This article will teach you how to use Git when you want to deploy your application. While there are many ways to use Git to deploy our application, this tutorial will focus on the one that is most straightforward. I assume you already know how to create and use a repository on your local machine.
I was following the tutorial to setup a Git server on Raspberry Pi1. Then I continued to setup automatic deployment with Git from above article 2.
The setup was going well, until I tried to commit new changes and then pushed it to the Pi server. I got a bunch of errors produced by
post-receive hook script, similar like these:
remote: error: unable to unlink old 'filename' (Permission denied)
Continue reading Resolving Git hooks error: unable to unlink old ‘filename’ (permission denied)
This month, I’ve got a chance to try Raspberry Pi device. I’ve got the Pi 2 model B from Jakarta Notebook offline store in Semarang. I am going to make it as a home server (actually workspace server 😀 ). Right now, there’s a router here that is connected to internet. But unfortunately, I don’t have sufficient LAN cable to connect Pi to the router. So, I make use of a Ralink USB WiFi adapter for Pi to connect. And actually, set it up via command line is not hard as I thought.
Recently, Mozc, Japanese input methode engine by Google become more popular, compared with Anthy, so does
ibus. In the official repository of Fedora, there’s
fcitx-anthy, but unfortunately, there’s no
Here I will wrap up the workaround for those who want to use fcitx-mozc in Fedora 23. Be careful, that you take responsible of all risks that may happen, as it may lead to dependency hell. Basically, you are going to get favor from OpenSUSE as it has provided fcitx-mozc. You need 3 packages to be downloaded:
fcitx-mozc, mozc, and
- Download those 3 packages from https://software.opensuse.org/421/en, select “more version” link, under Direct install button, there you can choose the package version and system architecture, whether 32 bit or 64 bit
- Remove ibus-mozc and mozc if already installed via command
sudo dnf remove ibus-mozc mozc
- Install fcitx if it’s not installed yet,
sudo dnf install fcitx kcm-fcitx
- Then install the previously downloaded packages via console.
sudo dnf install fcitx-mozc.rpm fcitx-gui-tools.rpm mozc.rpm
- Once it successfully installed, you can set the default input method to fcitx-mozc via system settings.
at the left list, you may have to uncheck the option “Only show the current language” to show Mozc and move to the right. Apply the settings and just relogin to Plasma to take effect and see the fcitx icon at the taskbar below.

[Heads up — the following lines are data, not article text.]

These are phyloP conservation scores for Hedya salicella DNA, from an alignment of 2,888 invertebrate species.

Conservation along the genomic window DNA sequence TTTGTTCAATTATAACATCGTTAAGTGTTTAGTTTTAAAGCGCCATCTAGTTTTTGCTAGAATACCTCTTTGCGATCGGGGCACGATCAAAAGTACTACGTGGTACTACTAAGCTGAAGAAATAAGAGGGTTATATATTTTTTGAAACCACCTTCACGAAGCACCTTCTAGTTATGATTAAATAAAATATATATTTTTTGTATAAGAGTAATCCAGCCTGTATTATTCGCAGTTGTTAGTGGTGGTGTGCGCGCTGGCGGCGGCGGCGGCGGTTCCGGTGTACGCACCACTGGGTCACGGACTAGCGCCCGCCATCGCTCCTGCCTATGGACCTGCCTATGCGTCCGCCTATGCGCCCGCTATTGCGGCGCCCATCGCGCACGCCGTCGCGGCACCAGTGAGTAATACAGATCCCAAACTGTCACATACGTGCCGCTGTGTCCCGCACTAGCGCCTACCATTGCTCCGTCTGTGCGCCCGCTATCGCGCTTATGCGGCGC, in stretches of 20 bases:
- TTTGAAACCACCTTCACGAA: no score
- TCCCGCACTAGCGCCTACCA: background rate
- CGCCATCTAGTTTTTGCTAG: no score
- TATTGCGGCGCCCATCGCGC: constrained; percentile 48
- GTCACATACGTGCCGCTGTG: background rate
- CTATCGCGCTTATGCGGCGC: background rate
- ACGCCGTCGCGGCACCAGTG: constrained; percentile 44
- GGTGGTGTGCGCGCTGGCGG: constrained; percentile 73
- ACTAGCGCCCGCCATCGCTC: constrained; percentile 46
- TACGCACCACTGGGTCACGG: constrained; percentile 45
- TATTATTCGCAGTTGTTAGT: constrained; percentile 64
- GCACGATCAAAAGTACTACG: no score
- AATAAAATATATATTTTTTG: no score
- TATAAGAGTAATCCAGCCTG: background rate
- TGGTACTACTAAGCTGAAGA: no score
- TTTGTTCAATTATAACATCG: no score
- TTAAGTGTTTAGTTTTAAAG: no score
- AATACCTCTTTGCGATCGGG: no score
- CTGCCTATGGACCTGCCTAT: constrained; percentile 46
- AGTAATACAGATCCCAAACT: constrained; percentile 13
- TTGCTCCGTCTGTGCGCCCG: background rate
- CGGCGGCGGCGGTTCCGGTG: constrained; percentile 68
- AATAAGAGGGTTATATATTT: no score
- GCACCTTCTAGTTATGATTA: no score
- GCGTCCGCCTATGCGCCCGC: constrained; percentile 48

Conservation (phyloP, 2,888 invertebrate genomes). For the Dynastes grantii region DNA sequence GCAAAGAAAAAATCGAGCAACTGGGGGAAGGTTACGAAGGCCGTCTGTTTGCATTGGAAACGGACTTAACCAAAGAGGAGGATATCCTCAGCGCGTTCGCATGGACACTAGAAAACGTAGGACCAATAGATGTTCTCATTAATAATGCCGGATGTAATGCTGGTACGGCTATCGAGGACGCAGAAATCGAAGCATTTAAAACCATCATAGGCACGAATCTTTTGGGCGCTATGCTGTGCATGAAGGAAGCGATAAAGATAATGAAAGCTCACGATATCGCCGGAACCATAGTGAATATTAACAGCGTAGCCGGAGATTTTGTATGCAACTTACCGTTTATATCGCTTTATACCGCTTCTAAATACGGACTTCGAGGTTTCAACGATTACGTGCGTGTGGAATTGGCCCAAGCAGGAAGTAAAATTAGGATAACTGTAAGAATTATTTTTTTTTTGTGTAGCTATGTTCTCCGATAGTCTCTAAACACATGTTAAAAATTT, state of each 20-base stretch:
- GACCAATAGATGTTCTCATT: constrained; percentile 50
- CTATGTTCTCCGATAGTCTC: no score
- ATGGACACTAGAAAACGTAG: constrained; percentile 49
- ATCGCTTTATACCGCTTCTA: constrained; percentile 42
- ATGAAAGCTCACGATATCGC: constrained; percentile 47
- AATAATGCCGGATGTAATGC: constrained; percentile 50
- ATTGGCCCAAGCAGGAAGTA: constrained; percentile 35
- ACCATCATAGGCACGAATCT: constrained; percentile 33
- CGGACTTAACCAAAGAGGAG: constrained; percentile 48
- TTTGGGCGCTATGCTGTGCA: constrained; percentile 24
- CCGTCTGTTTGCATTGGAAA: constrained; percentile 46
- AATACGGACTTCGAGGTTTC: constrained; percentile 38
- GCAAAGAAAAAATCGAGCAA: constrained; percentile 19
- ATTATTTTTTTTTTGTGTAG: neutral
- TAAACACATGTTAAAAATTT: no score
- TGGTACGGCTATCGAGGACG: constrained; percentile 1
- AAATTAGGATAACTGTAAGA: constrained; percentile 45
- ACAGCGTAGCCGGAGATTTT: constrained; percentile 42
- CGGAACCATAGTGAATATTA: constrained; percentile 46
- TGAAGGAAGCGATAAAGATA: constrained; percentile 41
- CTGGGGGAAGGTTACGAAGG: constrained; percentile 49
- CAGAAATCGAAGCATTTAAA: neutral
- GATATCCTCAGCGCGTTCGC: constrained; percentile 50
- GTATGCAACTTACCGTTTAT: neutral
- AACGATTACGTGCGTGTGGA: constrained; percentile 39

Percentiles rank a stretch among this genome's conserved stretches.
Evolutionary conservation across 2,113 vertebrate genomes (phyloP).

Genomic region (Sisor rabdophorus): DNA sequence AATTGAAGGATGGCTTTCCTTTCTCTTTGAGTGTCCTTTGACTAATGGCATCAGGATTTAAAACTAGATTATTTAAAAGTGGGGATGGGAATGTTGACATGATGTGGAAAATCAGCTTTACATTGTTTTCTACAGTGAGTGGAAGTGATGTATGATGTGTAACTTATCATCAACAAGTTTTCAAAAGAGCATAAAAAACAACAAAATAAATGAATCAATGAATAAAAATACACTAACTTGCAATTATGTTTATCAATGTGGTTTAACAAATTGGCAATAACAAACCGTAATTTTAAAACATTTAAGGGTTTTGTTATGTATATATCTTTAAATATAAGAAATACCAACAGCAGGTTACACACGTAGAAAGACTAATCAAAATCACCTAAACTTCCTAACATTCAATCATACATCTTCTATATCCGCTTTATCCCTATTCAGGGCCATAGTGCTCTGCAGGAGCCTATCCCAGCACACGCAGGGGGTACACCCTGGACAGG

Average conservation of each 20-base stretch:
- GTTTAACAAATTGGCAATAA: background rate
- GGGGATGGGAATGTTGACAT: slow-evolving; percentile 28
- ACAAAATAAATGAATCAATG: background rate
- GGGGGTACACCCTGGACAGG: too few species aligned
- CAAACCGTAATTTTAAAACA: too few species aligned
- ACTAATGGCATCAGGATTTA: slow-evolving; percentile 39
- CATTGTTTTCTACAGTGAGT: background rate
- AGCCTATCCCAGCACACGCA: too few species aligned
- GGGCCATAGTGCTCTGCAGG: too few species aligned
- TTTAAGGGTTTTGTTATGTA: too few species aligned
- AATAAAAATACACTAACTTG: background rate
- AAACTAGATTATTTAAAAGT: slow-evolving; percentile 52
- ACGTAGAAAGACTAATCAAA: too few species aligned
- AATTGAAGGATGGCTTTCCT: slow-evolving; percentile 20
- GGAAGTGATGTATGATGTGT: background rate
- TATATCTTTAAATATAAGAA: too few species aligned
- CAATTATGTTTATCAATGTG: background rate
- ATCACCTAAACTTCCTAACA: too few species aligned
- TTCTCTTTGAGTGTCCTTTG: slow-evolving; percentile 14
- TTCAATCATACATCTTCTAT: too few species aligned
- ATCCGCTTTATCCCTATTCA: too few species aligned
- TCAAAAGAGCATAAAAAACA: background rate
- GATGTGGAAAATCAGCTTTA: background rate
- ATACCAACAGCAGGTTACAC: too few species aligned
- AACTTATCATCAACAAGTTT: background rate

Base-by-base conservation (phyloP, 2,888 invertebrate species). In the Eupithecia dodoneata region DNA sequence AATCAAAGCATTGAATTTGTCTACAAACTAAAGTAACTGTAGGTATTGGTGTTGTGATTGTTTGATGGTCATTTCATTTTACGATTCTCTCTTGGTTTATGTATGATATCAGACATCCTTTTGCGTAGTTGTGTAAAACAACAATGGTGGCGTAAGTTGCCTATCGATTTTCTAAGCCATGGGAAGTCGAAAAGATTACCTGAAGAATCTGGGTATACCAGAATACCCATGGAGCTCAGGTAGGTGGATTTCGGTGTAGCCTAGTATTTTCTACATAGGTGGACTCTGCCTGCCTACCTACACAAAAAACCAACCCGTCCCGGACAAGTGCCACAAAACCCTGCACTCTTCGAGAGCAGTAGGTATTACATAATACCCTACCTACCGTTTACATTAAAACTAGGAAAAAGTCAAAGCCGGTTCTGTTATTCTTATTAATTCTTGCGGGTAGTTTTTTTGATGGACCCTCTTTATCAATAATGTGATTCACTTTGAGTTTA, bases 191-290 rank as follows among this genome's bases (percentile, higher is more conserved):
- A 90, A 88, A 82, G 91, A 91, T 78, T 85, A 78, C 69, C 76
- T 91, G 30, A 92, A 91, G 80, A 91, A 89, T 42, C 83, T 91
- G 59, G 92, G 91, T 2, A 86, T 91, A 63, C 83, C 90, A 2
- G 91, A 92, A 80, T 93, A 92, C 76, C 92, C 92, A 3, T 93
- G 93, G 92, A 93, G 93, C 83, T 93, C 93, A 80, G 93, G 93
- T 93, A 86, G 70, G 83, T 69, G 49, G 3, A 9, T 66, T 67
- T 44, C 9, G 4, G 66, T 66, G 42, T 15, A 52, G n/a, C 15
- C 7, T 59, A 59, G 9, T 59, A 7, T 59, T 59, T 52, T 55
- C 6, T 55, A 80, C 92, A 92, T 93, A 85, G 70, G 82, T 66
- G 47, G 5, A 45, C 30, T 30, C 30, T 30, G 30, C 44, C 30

via Fedora 23に日本語入力fcitx-mozcを導入する.
I’ve just successfully connected KDE Connect in my Fedora 23 KDE to Android. Just before, I thought it didn’t work in Plasma 5 or broken in Fedora. Since it could not find the Android devices, although they have KDE Connect app installed. But actually, it’s just blocked by firewall config of Fedora.
According to KDE Wiki, the ports for kde-connect need to be opened, i.e 1714-1764. I’ve never thought that such essential part of the desktop environment would be blocked by firewall. So I had no idea to touch firewall config at all. It was until I found a discussion on Reddit about the same problem I had. A user pointing out about Fedora’s firewall that seems blocking kde-connect. But I could see the ports either TCP or UDP have been opened and listened in the firewall config. But then I found out that kde-connect was unchecked in the Services list.
It means that the firewall didn’t allow kde-connect to access the ports it needs. Then I just had to check it, typed password, and voila… my Android device has been found by kde-connect. So now, I can enjoy syncing Android to KDE and playing some stuffs it has.
Go to Settings – Connectivity
Select Internet Telephone, then choose Add New account
Information wizard will appear, choose Connect
You’ll be redirected to Nokia’s site to configure SIP
Choose SIP Settings in the bottom of choices
Input the configuration for SIP then Submit
Verify the settings by clicking the Configure Phone button below
Confirmation for Unsecure Connection, choose Yes
SIP Configuration has finished
Confirmation to connect to the new account
New config has been connected
Try to call buddy in the same LAN
In the internet phone call
Above are gallery of screen captures of Nokia Asha 210 feature phone to configure SIP call in Asterisk PBX network. In other word, it is used for calling via VoIP network.
Kinetic typography is an animation technique for moving text in certain ways. It became quite popular since a few years earlier. There are so many tutorials out there how to do kinetic typography. Almost all of them are created with After Effects (AE).
As a part of OpenSource community, I have once wondered, was there exist a similar program to do kinetic typography that runs on Linux? The answer is, yes of course, but not as powerful as AE. Actually, I’ve found Synfig Studio that has a close functionality to AE to produce kinetic typography. But, basically Synfig is a 2D animation software. Therefore, I cannot compare it with AE, after all.
TL;DR, this is a tutorial I’ve found in Youtube to do kinetic typography in Linux
And this is my rendered video